This club has worked hard to be legitimate and true and real – the Bundesliga, too, has spent around €700-million on youth academies alone – but the way in which Dortmund escaped the spectre of debt and came to thrive without the aid of an oligarch is extraordinary. These people in the area of Ruhr, where Borussia play, are not weak. They have fought for the right to stand and cheer – quite literally. (Several security measures threaten to prohibit the masses from standing in the south end of the stadium, the famed Yellow Wall. They stood silent in protest during one match.) They have not let their club rot and die. And they will not break when Gotze leaves, and when, if reports suggest the truth, Lewandowski follows him on the way to Bayern Munich.
Dortmund’s manager, Jurgen Klopp, is a man that’s harnessed these boys and turned them into men, the “monsters of mentality,” as he calls them, that they are. “This has been another season in which they had to face new challenges. Often – not always, but often – they have dealt with them remarkably,” Klopp says in FourFourTwo. “Because having talent is one thing, but much more important is what you do with it.”
It’s the effort that counts most. And against Real Madrid, you didn’t see so many tricks and flicks, but little bursts of speed, short sprints, and lots of quick passing. Unlike Barcelona, they don’t like to wait and ponder and debate their next move. They push forward, and now they’ve made dust out of everyone. They haven’t lost a game in the Champions League in 16 months.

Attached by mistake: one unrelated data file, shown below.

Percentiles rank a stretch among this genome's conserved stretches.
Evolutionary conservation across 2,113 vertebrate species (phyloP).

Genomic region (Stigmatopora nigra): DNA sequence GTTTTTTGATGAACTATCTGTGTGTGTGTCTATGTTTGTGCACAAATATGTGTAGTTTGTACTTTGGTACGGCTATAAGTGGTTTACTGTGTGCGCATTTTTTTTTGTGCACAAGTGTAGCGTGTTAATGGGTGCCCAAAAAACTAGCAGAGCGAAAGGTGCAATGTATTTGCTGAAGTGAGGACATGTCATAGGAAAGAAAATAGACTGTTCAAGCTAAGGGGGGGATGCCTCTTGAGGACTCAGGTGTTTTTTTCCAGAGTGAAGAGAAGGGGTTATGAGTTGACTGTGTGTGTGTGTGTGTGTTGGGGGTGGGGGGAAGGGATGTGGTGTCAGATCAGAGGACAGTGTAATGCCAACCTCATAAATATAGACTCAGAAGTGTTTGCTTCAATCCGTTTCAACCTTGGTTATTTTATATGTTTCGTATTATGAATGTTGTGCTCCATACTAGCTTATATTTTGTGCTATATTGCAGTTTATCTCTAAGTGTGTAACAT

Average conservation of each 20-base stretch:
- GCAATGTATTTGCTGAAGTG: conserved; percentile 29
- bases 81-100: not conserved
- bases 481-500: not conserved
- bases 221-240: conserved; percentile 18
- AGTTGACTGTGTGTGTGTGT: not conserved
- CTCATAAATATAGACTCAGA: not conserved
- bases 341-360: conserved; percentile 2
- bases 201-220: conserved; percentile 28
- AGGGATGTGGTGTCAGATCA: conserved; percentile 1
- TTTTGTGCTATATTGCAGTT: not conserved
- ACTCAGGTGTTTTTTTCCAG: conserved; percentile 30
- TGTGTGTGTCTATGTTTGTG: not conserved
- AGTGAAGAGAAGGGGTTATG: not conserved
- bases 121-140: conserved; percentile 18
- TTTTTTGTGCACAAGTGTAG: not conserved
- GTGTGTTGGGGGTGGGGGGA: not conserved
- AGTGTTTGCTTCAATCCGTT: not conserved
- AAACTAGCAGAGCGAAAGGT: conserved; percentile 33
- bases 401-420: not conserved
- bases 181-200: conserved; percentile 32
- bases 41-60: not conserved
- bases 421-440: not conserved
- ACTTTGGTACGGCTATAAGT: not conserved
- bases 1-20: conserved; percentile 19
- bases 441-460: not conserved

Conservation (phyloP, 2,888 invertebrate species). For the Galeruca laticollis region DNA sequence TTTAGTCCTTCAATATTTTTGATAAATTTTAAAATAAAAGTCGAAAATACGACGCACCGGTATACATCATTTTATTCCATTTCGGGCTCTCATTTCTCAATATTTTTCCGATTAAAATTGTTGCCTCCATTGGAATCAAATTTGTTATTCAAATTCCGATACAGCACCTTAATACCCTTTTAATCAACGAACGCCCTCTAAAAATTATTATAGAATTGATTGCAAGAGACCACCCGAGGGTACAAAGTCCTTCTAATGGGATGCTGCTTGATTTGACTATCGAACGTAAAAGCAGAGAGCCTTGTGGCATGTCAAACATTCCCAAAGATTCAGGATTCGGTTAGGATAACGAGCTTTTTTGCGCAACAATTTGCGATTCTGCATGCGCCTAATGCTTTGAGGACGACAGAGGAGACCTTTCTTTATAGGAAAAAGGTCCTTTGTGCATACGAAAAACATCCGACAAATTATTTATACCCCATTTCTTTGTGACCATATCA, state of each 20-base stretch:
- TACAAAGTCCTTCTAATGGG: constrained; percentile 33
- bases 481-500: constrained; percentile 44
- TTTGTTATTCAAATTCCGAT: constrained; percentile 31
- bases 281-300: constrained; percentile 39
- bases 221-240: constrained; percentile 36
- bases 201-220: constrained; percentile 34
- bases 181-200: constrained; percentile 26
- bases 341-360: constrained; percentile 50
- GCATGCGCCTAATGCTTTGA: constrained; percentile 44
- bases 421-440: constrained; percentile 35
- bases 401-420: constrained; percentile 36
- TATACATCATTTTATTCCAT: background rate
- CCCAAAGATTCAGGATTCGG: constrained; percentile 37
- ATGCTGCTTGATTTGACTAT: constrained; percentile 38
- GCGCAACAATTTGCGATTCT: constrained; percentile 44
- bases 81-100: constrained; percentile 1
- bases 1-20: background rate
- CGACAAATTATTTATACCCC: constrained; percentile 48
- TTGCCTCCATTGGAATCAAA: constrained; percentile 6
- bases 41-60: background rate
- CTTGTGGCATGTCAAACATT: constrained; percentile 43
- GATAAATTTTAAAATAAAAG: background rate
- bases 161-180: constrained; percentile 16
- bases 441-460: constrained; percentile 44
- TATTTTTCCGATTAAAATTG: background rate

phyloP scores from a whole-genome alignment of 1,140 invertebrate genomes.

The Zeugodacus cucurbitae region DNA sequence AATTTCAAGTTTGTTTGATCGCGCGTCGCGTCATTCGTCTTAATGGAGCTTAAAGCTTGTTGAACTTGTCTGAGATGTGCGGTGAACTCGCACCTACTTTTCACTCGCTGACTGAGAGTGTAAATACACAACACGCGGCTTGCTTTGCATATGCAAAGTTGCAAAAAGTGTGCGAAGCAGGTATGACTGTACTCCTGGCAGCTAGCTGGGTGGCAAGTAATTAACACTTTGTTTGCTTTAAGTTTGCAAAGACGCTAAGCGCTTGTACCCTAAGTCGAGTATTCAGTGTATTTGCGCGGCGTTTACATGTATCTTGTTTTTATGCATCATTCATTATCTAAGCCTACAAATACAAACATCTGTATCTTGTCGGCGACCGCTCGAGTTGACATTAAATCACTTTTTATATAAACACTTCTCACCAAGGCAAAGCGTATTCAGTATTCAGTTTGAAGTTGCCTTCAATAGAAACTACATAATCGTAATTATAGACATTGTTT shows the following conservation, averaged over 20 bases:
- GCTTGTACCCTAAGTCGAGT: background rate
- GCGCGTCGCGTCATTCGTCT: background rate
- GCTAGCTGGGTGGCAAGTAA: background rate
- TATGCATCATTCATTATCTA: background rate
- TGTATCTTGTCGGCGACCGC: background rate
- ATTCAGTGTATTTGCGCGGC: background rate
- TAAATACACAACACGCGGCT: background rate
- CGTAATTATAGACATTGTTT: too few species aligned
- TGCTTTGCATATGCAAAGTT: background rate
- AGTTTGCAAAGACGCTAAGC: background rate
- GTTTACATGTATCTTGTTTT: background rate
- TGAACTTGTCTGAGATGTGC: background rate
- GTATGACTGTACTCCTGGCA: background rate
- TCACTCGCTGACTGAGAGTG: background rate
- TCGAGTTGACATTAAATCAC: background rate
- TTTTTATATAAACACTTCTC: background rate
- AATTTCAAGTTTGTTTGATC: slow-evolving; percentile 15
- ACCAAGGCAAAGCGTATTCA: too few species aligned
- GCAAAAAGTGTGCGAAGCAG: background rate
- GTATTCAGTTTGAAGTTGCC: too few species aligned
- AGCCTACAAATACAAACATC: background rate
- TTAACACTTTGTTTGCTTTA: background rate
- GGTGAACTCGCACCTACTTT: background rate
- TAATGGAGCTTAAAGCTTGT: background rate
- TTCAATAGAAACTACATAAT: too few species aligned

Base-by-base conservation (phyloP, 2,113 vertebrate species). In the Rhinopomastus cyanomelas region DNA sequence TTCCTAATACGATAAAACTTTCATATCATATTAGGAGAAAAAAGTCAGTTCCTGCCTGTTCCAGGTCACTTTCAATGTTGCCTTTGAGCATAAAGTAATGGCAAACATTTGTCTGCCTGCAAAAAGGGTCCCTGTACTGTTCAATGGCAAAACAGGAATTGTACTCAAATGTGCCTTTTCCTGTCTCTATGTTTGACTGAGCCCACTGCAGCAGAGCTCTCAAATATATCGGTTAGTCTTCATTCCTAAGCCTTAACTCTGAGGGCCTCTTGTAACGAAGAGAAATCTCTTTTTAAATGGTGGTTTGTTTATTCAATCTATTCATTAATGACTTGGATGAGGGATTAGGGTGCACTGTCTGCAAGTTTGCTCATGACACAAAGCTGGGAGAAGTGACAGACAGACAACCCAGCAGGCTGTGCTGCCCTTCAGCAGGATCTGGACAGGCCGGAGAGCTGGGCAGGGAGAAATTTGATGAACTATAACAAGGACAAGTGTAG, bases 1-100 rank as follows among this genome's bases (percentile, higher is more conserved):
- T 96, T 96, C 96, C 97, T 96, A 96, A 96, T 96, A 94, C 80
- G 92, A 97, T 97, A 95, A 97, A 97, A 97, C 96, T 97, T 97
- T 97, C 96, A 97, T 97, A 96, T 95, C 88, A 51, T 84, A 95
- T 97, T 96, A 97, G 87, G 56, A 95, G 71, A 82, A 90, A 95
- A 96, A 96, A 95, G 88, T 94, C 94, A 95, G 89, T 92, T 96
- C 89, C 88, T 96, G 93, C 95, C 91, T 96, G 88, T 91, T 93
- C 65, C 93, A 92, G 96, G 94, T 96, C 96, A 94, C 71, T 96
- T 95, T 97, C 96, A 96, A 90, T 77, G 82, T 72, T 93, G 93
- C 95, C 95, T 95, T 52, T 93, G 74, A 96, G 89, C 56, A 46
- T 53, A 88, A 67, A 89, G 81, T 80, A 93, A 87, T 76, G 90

Klopp is a major reason why. He’s got a smile on his face that sucks you in. He’s eccentric and infectious, and he’s not afraid to roar or curse on the field. He works for the players and they work for him. He wants his players to run, and so they run. That’s all, really. And because of Dortmund’s relentless work ethic, they play as if they have another man on the field. They are successful because they want to be. Desire can go a long way.
They, too, found a way out of Bayern Munich’s shadow. The Bavarians scored four goals of their own against Barcelona the evening before. In many ways, they are so much bigger than Dortmund: they enjoy twice the amount of Dortmund’s revenue and they pay their players doubly so. They are threatening to pick apart a team in Dortmund ripe with budding talent. Where Bayern Munich may thrive Dortmund may not.
Yet, there is something so industrious about Borussia – they have scored 110 times, and still play with discipline, not reckless abandon. Now there’s a chance to confront the bully who wants to steal their players, who owns all the money, who stole the German title. Dortmund lost to Bayern Munich in the German Super Cup, in the domestic cup, and the league. But maybe the joke’s on them. Give Dortmund the chance to persevere and they will do exactly that.
This piece was written by Anthony Lopopolo, a regular contributor to AFR and a resident European football expert. You can follow Anthony on Twitter at @sportscaddy. Comments below please.